Chinese Startup Says Its Batteries Fix Electric Vehicles’ Biggest Issues 2023

Electric vehicle performance, value, and durability depend on the Li-Ion battery. Li-Ion cells have great energy density and decent endurance, despite promising battery technology.

Naturally, their instability can create fires. Low temperatures reduce the range of EVs’ Li-ion batteries. EV manufacturers use thermal management technologies to retain cells at appropriate temperatures.

Thermal management can still be energy-intensive. The battery pack takes time to attain operational temperature, making it imperfect. Winter and arctic locations affect EV range and performance.

Chinese battery maker GBT claims its Phoenix battery cells addressed these issues.

GBT’s superconducting thermal management technology heats the pack from -4 F (-20 C) to 77 F (25 C) in five minutes. No of the temperature, the Li-ion battery can charge 10-80% in six minutes (8C).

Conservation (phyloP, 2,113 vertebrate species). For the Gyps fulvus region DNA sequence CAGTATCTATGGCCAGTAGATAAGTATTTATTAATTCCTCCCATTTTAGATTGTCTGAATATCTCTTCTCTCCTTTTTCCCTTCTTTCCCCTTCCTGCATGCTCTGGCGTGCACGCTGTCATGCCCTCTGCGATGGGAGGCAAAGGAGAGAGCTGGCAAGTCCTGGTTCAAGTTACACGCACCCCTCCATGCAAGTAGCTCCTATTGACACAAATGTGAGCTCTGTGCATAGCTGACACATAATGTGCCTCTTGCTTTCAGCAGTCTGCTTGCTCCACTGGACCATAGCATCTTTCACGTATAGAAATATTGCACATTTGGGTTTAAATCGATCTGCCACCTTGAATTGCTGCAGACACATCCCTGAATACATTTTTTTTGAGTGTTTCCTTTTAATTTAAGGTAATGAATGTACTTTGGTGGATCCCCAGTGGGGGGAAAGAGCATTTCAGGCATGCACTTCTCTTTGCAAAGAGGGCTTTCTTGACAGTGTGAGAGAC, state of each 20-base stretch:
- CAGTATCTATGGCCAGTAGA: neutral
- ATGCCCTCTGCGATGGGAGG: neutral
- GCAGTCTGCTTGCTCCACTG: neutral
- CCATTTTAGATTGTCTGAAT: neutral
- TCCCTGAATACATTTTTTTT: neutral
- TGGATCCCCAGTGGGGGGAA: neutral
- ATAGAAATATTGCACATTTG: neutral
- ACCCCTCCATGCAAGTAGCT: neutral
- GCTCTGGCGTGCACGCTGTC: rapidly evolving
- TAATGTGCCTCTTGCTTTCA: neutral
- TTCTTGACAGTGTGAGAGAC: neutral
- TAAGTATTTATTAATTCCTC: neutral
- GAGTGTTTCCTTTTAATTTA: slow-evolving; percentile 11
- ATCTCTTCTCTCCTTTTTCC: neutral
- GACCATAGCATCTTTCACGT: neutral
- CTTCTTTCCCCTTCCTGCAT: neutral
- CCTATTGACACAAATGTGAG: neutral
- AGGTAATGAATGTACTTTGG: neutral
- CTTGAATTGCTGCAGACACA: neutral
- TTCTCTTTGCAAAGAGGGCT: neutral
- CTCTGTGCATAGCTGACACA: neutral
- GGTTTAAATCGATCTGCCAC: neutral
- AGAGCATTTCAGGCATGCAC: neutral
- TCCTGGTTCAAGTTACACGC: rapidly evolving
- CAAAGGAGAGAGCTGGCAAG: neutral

Greater Bay Technology, formerly Guangzhou Automobile Group Co. (GAC), joined the Li-ion battery business. Two years after investment, the firm reached $1 billion. GAC’s Aion V Plus SUV uses its first-generation batteries. A high-output charger can charge the SUV’s battery pack in 15 minutes.

Greater Bay Technology’s Phoenix second-generation Li-ion battery. It supports quick charging regardless of temperature. The firm says its heat management method doesn’t impair range in high conditions. Ultra-high thermal conductivity cell materials are the key.

GBT claims their 3D thermal management technology exchanges heat 18x quicker than existing systems. Three-times quicker temperature control.

Greater Bay Technology expects the Phoenix battery to power an Aion EV next year. That’s quick progress. Regardless of temperature, the target is 1,000 km (621 miles) per charge. GBT is backed by one of China’s leading automobile corporations. The upstart firm has fast-charging cells in a production EV.

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